Numbers tell the story at animal shelters
Expanding the shelter’s community cat program was also on the list of needed changes. Leaving cats where they’re living and thriving outdoors is an accepted practice in animal welfare. All that most community cats need is to be spayed or neutered, vaccinated and put right back where they were found. Scooping up cats and bringing them to the shelter, where their only option to get out alive is through adoption, simply doesn’t cut it.
When the embed program began, Abilene shelter staff had full support and guidance from a Best Friends community cat program mentor as well as Mike. With that support, the staff could feel more confident having those conversations with the public about leaving community cats where they were found, rather than taking them into the shelter. Time and again, changing the approach to cats in this way has been proven to save thousands of them each year. It worked in Abilene, too. Mike says, “In August 2019, more than six out of 10 cats weren’t making it out of Abilene Animal Services alive. This year, more than seven out of 10 are making it out.”
A different approach to animal control
As things shifted inside the shelter walls, Best Friends’ national municipal and shelter support team worked with Abilene’s animal control officers. Every day, these officers respond to complaint calls from the public and handle situations involving lost or stray pets. It’s one of the main ways that pets come into the shelter, and officers are representatives of animal services. Whether they’re perceived as punitive or helpful has a big impact on how people feel about their local shelter.
Best Friends’ approach is for animal control officers to help both pets and people. Under the embed program, Abilene’s officers began to roll out new practices. For example, they partnered with a local fencing company. Mike says, “Now, when an officer responds to a call about a loose dog and finds that the fence is the issue, we give the donated fencing material to the pet owner for free.”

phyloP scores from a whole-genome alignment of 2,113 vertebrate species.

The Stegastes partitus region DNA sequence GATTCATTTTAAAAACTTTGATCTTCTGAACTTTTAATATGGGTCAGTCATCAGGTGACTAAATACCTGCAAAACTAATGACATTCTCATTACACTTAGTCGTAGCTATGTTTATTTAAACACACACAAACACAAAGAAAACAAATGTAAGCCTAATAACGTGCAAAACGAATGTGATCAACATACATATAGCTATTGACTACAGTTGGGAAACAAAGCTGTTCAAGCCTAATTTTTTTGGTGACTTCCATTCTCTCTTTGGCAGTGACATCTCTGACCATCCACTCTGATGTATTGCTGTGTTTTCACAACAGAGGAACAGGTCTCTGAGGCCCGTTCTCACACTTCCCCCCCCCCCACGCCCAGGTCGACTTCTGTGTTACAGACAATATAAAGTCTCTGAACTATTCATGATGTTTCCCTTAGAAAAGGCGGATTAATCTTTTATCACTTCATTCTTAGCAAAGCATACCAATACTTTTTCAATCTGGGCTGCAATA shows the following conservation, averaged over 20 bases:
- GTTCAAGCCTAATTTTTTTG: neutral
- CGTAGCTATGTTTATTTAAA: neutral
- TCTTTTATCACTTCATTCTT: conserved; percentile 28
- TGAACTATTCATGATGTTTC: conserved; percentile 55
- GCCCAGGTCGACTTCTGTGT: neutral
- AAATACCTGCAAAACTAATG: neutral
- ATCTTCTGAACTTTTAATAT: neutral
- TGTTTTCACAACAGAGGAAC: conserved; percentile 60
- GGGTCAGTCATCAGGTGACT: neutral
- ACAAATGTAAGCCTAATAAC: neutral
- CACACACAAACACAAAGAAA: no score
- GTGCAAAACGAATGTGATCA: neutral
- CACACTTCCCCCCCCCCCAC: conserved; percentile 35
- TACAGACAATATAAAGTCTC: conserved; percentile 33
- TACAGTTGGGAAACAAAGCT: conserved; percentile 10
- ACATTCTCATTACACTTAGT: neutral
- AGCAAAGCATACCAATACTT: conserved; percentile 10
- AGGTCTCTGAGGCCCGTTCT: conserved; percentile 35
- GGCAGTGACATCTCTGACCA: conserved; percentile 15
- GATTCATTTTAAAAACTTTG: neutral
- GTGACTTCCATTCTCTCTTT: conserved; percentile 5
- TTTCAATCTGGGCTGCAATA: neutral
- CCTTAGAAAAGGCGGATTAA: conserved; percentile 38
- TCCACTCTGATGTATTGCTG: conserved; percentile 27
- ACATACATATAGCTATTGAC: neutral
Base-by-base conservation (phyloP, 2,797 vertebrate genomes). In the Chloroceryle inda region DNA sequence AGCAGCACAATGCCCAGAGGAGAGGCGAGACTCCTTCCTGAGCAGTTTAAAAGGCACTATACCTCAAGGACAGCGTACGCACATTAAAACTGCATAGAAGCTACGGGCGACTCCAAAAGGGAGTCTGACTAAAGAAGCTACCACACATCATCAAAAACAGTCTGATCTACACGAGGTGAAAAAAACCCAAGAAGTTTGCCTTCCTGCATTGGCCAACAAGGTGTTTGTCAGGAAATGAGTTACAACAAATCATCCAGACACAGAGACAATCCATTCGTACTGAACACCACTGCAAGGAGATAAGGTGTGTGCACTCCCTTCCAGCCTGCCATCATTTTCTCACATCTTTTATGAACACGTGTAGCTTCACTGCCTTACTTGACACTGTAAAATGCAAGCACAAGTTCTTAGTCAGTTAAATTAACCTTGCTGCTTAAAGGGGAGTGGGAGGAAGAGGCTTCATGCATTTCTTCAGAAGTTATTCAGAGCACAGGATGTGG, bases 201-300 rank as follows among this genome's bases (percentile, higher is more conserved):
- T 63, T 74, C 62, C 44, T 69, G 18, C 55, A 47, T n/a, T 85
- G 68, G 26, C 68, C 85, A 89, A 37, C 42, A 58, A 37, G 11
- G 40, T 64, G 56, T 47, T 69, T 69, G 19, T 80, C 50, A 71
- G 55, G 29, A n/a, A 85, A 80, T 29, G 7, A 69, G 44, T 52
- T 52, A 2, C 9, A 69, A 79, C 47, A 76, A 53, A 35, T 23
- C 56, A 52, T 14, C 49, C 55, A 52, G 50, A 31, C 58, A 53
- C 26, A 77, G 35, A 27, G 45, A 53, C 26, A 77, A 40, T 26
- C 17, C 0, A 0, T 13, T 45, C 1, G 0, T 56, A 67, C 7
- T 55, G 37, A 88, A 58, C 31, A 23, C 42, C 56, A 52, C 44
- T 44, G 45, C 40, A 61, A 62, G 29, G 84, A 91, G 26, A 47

Plus, officers now give out spay/neuter vouchers, rather than issuing citations to community members with unaltered pets. Stray pets are skipping the shelter more often, too. Officers scan found pets for microchips upon pickup and bring them home if they can locate the pet’s family. If the animal doesn’t have a chip or other identification, officers will then check the local lost-and-found Facebook pages. Mike says, “We’ve had a ton of success finding where these pets belong that way.”
By the Fall of 2020, Abilene Animal Services’ monthly save rate had climbed to nearly 90%, and sometimes higher. The benchmark for no-kill is a save rate of at least 90%. For the first time ever in Abilene, the numbers show that this goal is within reach.
If you’re wondering what happened to Kirby (yes, he has a name now), the kitten who Mike encountered on his first day on the job, don’t worry. He went home with Mike for the night and never left. Mike and his family adopted him.
Even when change saves lives, it can be messy and difficult, and there’s certainly a learning curve. But Jacqueline and the team are facing it head-on. She says, “Even on days when things are hard, we remind each other that we already hit rock-bottom. We can only go up from there. And as scary as this adventure is, we’re doing it and we’re going to continue to do it. We’re going to reach our goal.”
Every pet for whom the team finds a lifesaving solution is like a breath of hope. And for people who used to spend every day feeling like they were drowning, that’s about as good as it gets.
Photos courtesy Abilene Animal Services